Today, Texas governor Rick Perry is poised to jump into the race for the 2012 Republican nomination for president. Even before he jumped in the race, he surpassed Mitt Romney as the most likely Republican nominee on Intrade.com (which has proven slightly more reliable in the past than public polls). Why is Rick Perry so popular in the Republican party? Why do liberals think he can’t win?
First, why do Republicans and conservatives like him? He has several things going for him:
- He’s not Mitt Romney. Republicans have been looking for a solid alternative to Romney for months, and have been disappointed by Chris Christie, Mike Huckabee, Haley Barbour, Mitch Daniels, etc. Rick Perry seems to be their main-stream alternative.
- He’s a proven fundraiser. In one of the largest states in the union, he’s raised huge amounts of money for state-wide races. Republicans are confident that he can raise money. He raised $102 million for his three campaigns for governor, including $39 million for his 2010 race.
- He’s a successful governor of a large state. Texas gained four congressional seats in the 2010 census, which means that the state’s population has been booming for the last 10 years. Rick Perry has presided over that growth. Republicans love to say that Texas produced 70 percent of new jobs in 2008, and has 150,000 people moving to Texas every year.
- He’s a job creator. It seems like “jobs, jobs, jobs” will be the theme of the 2012 election, and the Rick Perry-run Texas has been churning them out like mad. 32,000 jobs in June, more than any other state. Politico says that he’s winning that messaging game.
- He’s conservative. Fiscally, socially, religiously, culturally.
- He’s a former Democrat. Some Republicans think that, because he was once a Democrat, he can appeal to both sides, and independents. Has there ever been another Republican president who was formerly a Democrat?
Still, even though Republicans like him (or maybe because Republicans like him), his opponents are finding plenty of things to dislike about him:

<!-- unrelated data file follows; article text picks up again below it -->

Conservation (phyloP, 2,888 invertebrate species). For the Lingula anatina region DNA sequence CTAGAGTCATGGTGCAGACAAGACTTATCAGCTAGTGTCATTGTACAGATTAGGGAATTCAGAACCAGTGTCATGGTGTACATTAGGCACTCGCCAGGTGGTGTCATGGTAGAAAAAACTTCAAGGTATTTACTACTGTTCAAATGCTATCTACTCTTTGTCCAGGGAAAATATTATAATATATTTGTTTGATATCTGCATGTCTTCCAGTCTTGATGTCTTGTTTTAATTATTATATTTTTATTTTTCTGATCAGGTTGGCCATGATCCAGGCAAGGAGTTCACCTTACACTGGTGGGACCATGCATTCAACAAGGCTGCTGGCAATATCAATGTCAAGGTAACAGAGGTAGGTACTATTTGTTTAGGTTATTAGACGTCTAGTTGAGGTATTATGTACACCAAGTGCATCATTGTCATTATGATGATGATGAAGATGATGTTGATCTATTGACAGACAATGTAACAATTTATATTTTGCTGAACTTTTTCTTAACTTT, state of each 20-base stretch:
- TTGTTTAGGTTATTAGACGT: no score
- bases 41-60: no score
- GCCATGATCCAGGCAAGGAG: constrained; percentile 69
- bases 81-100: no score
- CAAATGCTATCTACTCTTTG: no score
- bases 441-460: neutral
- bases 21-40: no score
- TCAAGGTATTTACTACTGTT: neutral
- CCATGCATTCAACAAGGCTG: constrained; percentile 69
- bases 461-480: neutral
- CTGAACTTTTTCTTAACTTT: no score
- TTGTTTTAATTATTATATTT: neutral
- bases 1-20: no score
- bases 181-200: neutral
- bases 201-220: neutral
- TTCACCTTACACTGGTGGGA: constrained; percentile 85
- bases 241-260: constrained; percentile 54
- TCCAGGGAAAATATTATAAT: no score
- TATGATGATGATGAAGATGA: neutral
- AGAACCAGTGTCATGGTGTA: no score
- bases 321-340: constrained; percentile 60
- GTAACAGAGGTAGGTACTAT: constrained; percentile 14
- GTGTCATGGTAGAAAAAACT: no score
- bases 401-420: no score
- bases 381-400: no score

- He’s run up quite a bit of debt in Texas. While pundits on the right are touting his job-creating ways in Texas, pundits on the left say that he’s not the great leader that the right says. Facing a budget deficit in 2011 of $27 billion, he slashed state spending, and brought the deficit to between $13 billion and $25 billion (depending on who you believe). That’s 13% of their state budget!
- He’s too conservative. Have you heard that he’s anti-choice and ant-gay marriage? Also, he colludes with radical right-wing groups.
- He’s a former Democrat. This should make him unpalatable to true Republicans. He even served as the chairman of the Gore campaign in Texas in 1988.
- He has too long a record to pick apart. He’s been the longest-serving governor of Texas, and before that he served as Lieutenant Governor, Agriculture Secretary, and a member of the state House of Representatives, so he has a long record. This could be viewed as a positive by Republicans (that he’s experienced), or negative by Democrats (because there’s so much to pick apart and dissect).
- He’s a secessionist. He once argued that Texas has the right to secede from the union.
- He’s the next George Bush. This has been touted as the biggest negative for Rick Perry. He’s a Texas governor that’s conservative, sounds like George W. Bush, and even kinda looks like George W. Bush. The argument, even from Republicans, is that defeating Rick Perry would be a lay-up for President Obama. People have even said that he sounds like someone doing a Saturday Night Live impersonation of George W. Bush.
- He’s a big-government politician. This charge is most-often leveled at Perry by conservatives. Some believe that he’s a closet spender. Total Texas debt has doubled under his leadership. If elected, would the U.S. debt also double?
The Bottom Line
Rick Perry will enter the presidential race as a front runner, and will take a lot of pounding, both from the right and from the left. The question yet to be answered is, can he take it? Or will he fizzle out, like Tim Pawlenty or Gary Johnson?
Questions: What positives or negatives about Rick Perry have I missed?
“Texas’ Perry to enter presidential race with vulnerabilities” – Miami Herald
“Texas Governor Upends GOP Race” – Wall Street Journal
Watch Perry’s CPAC speech from earlier this year: